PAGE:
Wooden shingles or shakes, if well-maintained in the right weather conditions and right climate zone, can last 25 to 30 years.

Asphalt or Composite Shingles

Asphalt or composite shingles are the most common and least expensive material used in roofing today.

Asphalt shingles come in a variety of colors, textures, and designs. Today you can find composite shingles that are reinforced with fiberglass or even organic materials. They range in price from $20 to $70 per square. If they are installed correctly and are well-maintained, asphalt or composite shingles should last between 20 and 25 years.

Asphalt and composite shingles are the best choices for do-it-yourselfers. Installation requires only basic construction skills knowledge. It is hard work to replace your roof with asphalt or composite shingles, but the savings can be significant. There are no special tools required: a hammer or nail gun, saw, and tape measure are the necessities.

One huge benefit of asphalt and composite shingles is the ease with which roof repairs can be made. Unlike some other roofing options, this material can be replaced or repaired in small sections. You do not have to replace an entire roof or large panel of the roof if you have only a small area of damage.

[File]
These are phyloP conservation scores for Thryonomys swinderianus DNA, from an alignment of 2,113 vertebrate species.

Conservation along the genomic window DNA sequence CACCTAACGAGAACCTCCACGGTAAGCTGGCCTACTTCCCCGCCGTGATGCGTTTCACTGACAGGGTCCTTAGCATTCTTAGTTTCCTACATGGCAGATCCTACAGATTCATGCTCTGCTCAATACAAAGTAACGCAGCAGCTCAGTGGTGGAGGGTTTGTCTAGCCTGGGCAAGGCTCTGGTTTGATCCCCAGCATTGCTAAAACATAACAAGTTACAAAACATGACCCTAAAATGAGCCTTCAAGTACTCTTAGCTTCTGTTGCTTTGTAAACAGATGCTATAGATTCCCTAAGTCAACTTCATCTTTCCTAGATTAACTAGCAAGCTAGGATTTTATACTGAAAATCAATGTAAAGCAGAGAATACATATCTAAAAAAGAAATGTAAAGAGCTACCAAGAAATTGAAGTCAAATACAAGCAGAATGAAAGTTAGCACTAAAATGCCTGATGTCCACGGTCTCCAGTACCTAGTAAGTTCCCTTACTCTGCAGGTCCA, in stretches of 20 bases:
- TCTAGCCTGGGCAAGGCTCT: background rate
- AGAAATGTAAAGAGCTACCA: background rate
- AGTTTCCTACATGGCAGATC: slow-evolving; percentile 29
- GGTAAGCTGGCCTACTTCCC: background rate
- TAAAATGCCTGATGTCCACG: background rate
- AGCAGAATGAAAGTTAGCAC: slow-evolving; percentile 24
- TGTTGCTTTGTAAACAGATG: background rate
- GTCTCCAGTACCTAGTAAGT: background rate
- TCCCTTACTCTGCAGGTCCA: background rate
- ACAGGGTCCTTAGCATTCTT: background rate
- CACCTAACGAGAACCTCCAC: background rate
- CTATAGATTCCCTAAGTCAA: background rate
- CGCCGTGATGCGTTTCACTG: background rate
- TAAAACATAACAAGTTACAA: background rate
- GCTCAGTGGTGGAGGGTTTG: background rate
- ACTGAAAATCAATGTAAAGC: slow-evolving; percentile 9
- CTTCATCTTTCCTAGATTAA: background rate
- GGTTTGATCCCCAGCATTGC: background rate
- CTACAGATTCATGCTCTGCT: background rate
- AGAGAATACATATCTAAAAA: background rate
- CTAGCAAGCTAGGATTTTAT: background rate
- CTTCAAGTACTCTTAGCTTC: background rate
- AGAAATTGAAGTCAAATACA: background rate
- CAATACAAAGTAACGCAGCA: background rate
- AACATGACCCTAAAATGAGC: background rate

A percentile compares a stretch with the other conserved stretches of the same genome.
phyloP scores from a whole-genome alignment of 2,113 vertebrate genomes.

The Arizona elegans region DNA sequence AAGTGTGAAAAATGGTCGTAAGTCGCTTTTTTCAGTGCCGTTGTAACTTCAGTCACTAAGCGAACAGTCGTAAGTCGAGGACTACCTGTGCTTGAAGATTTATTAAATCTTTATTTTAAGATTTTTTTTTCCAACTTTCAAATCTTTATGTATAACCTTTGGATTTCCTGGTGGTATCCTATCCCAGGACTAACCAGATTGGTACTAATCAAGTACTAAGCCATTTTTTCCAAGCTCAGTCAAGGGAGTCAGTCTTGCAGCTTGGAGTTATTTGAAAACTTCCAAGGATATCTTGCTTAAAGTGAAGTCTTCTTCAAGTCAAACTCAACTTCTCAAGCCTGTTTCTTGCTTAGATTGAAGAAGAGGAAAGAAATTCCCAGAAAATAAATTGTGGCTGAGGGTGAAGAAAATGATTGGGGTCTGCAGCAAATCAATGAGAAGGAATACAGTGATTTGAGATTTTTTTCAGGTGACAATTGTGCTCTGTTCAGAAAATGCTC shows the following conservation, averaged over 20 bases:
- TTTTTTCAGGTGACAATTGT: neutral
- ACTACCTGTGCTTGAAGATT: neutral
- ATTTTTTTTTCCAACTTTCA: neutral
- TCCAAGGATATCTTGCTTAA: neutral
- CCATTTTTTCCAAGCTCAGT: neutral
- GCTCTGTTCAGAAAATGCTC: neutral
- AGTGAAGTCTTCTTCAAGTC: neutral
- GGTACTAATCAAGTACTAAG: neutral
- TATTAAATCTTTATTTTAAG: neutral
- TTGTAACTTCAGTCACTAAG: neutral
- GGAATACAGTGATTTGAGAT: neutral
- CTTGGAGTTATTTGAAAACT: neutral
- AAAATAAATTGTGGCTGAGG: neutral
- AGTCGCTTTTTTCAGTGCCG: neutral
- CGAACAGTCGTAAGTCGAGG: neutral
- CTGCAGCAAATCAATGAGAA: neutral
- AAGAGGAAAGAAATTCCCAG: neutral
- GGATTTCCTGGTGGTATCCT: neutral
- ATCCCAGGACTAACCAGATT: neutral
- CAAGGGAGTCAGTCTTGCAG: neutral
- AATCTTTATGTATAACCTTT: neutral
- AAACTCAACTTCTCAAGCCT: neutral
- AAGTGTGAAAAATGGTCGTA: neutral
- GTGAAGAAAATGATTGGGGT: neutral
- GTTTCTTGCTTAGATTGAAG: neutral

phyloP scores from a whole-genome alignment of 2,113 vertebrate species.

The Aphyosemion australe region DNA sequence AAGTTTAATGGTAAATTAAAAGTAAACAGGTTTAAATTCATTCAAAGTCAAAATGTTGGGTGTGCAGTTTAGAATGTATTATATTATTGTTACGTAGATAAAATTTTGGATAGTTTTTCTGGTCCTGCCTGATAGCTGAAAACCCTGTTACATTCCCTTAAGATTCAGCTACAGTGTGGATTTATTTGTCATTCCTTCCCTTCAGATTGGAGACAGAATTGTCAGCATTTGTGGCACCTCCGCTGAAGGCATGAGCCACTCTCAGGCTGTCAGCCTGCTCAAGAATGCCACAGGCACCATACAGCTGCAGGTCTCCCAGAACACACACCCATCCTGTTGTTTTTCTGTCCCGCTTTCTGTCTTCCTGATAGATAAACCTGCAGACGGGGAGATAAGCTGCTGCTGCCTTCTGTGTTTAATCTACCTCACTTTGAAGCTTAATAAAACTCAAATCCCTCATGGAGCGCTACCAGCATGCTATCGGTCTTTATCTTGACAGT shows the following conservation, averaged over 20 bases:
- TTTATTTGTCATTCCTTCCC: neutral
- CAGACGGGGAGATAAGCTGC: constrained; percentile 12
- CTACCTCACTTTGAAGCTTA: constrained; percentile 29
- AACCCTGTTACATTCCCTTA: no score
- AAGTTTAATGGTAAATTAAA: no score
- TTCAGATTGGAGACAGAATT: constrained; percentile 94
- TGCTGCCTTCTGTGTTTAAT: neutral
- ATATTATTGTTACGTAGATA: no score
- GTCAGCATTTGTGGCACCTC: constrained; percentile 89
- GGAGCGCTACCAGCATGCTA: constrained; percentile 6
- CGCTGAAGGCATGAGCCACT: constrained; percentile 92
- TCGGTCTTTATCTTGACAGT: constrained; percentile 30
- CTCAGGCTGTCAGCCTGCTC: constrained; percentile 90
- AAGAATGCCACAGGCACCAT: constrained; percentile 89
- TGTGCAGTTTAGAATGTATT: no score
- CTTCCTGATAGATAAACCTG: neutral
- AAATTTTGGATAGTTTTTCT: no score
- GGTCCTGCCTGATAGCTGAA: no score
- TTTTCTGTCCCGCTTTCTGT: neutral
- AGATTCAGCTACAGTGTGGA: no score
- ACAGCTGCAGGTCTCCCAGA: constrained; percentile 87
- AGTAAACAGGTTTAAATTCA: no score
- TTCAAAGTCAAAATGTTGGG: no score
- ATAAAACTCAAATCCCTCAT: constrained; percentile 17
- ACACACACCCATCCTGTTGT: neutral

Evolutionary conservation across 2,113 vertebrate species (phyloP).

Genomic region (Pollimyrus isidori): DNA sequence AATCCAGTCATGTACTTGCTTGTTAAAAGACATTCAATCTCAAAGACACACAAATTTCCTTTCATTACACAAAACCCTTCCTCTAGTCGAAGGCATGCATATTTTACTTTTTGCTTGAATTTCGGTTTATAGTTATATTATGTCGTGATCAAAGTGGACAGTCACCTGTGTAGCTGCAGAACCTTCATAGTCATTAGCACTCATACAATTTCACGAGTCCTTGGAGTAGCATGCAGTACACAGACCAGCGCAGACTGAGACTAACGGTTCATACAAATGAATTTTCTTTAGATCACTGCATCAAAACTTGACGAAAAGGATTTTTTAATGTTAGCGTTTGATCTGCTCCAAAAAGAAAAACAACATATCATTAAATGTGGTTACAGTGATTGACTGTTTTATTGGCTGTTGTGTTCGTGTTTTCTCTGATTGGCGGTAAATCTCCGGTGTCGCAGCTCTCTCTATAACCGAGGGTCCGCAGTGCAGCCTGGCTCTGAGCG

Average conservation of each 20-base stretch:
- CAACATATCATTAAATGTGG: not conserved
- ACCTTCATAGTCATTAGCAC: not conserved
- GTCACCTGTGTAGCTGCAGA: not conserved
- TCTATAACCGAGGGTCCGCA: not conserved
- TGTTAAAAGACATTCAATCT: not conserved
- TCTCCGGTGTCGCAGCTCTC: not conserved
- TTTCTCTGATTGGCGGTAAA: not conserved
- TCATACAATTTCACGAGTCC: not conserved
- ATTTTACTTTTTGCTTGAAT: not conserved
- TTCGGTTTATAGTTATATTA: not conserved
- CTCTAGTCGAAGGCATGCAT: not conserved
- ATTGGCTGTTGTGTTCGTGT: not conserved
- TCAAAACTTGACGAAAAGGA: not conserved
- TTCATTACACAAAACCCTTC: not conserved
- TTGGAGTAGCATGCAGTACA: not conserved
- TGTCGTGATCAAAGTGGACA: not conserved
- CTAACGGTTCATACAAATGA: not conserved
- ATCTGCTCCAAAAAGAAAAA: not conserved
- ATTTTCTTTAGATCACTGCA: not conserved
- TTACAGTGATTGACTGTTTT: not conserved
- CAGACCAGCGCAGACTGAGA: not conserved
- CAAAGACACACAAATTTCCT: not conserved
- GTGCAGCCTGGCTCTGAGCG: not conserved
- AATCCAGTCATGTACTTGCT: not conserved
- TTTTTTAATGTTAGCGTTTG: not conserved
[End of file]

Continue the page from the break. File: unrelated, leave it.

Tile and Slate Roofs

Another choice you can consider is between tile and slate.

Tiles

Clay and concrete tiles provide an elegant look in a variety of colors and textures. Clay, usually terra cotta, or concrete tiles are durable, long-lasting, and energy efficient. However, they are very heavy and must be installed by professionals. They are not designed for home do-it-yourself installation.

The roof structure of your house must be very strong and sturdy to support clay or concrete tiles. They look best on homes that have a Mediterranean or Spanish/Southwestern style, as well as roofs with a low pitch.

Clay or concrete tiles range in price from $300 to $500 a square. They are very durable, although they will chip and crack. In general, a tile roof will last about 40 years.

Slate
Elegant and sustainable slate roofing slabs are made from natural slate rock. The shingles are chipped in sheets at a quarry.  Slate roofing is primarily dark grey, but it can be found in a variety of colors: black, purple, green, and even pale red. Slate roofing is heavy—heavier even than clay tiles. It requires professional specially-skilled installation and, of course, a very sturdy roof structure.

If you want slate roofing, you’ll need to be sure you are using a reputable dealer. Some materials are of lower quality than others and will chip or become brittle. The price for slate starts at about $600 a square.  Slate roofs are better for steep roofs with a high pitch. They are fire and wind resistant and have been known to last as long as a hundred years.

Solar Options